ABA throws its support behind Akaka Bill
The American Bar Association urged Congress yesterday to pass the controversial Native Hawaiian Recognition Act of 2005, known as the Akaka Bill, during this session.
At its midyear meeting in Chicago, the ABA voted to support passage of the legislation so that native Hawaiians could form a governing body "similar to American Indian and Alaska Native governments, enabling them to provide for the health, safety and welfare of their people."
The Akaka Bill, named for U.S. Sen. Daniel Akaka, who introduced it, does not create a native Hawaiian government.
The measure authorizes an unspecified process that would eventually lead to the formulation of a government with the authority to interact with the U.S. government. The bill does not give the governing native Hawaiian entity explicit powers, but instead legislates these powers to be granted in the course of future, three-way agreements approved by the federal government, the state of Hawaii and the new native Hawaiian governing body.
ABA President Michael Greco said in a news release: "American Indians and Alaskan Natives have political authority to deal with the United States on a government-to-government basis."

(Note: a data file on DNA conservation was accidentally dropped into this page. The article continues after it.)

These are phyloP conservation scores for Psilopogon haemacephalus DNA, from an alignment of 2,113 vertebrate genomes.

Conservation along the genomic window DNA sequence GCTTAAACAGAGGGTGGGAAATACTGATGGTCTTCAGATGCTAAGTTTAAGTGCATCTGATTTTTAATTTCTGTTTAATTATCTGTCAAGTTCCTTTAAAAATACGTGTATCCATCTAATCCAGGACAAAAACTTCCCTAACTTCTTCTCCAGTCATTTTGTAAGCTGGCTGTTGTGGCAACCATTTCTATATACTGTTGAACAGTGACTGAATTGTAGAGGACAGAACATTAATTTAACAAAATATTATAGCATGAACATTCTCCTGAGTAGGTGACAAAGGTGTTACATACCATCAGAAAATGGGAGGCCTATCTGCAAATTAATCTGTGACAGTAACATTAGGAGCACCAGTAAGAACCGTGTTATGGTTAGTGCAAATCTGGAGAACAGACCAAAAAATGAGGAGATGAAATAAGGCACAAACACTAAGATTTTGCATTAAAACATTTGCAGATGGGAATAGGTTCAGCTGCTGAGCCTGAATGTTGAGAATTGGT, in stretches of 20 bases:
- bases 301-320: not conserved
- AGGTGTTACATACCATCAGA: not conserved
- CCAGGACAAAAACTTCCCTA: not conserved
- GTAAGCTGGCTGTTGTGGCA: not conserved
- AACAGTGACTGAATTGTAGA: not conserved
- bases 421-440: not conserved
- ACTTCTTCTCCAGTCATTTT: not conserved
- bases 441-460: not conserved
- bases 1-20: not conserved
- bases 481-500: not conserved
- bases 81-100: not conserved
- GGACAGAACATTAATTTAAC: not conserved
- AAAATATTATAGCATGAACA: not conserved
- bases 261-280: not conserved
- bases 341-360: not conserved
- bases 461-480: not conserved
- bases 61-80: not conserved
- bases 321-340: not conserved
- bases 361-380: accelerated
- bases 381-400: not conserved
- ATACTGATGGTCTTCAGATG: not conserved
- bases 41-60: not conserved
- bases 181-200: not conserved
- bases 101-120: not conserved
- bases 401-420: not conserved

Greco said, "Native Hawaiians as an indigenous people in our country should be afforded the right to create their own governing body. Congress needs to approve legislation now that will establish the process for native Hawaiians to do that."
U.S. Sen. Daniel Inouye said the support of the ABA "is further evidence that the legislation, which has bipartisan support, should be brought to the floor for debate and an up-or-down vote."
Haunani Apoliona, chairwoman of the Office of Hawaiian Affairs, who has lobbied hard in Washington and here for acceptance and passage of the bill, said the ABA's support "recognizes and affirms that there's no question Congress can extend federal recognition to native Hawaiians."